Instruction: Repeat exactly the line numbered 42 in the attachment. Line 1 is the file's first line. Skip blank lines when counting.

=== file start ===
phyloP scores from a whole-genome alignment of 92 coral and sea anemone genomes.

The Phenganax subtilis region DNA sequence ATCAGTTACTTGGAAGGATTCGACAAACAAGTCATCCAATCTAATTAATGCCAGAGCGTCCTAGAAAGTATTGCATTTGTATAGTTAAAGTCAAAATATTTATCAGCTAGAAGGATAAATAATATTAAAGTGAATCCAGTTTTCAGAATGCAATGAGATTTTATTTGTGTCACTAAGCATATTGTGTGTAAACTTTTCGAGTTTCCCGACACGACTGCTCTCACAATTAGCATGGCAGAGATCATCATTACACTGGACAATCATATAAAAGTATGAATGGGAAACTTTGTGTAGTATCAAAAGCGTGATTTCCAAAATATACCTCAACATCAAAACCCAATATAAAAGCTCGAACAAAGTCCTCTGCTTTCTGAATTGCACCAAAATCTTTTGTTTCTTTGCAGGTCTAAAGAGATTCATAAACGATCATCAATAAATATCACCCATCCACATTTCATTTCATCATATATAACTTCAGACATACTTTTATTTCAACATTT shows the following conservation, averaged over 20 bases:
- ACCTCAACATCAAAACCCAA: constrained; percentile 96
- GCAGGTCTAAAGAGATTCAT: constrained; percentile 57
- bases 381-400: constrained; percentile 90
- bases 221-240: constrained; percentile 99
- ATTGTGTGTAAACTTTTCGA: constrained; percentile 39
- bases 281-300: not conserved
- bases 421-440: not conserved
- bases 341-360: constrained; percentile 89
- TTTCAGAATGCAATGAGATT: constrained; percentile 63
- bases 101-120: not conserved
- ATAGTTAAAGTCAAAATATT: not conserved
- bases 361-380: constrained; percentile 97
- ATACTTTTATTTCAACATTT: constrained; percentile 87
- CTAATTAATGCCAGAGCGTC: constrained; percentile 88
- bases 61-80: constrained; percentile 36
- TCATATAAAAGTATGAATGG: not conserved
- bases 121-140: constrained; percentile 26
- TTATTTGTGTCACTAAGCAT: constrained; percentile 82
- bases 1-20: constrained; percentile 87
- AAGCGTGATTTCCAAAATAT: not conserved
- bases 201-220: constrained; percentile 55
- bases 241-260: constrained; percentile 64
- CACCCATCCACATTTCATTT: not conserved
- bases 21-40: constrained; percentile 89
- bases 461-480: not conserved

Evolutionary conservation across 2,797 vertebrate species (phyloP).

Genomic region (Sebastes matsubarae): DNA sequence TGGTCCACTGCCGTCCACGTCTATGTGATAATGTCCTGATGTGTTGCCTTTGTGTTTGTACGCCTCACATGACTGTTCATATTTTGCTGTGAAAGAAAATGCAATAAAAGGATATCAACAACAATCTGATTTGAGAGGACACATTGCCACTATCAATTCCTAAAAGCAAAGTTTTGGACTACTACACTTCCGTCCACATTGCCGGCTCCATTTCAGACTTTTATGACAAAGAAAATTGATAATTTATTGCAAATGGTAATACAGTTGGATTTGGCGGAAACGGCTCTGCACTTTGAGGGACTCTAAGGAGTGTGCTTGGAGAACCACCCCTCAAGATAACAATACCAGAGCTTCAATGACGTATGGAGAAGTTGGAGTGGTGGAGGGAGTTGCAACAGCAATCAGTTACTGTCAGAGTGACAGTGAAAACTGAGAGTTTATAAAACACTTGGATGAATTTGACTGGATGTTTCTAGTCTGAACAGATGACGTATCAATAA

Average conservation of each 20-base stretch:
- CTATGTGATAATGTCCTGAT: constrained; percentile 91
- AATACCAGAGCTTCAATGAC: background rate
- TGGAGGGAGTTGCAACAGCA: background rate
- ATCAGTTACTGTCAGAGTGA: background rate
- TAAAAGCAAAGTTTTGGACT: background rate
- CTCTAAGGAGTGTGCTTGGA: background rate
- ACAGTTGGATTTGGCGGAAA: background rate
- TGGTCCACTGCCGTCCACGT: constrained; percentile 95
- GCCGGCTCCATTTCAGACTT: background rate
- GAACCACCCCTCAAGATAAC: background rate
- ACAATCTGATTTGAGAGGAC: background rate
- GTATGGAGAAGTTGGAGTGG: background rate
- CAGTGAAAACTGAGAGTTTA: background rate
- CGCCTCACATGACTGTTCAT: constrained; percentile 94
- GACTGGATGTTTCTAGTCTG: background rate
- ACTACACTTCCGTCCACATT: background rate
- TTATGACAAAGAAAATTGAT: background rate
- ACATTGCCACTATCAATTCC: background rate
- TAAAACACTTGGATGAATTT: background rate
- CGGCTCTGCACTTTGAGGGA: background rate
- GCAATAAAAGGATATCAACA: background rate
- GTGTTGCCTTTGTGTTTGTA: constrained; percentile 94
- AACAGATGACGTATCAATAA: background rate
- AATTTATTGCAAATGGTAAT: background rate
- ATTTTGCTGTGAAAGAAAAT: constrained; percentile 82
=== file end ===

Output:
- GTATGGAGAAGTTGGAGTGG: background rate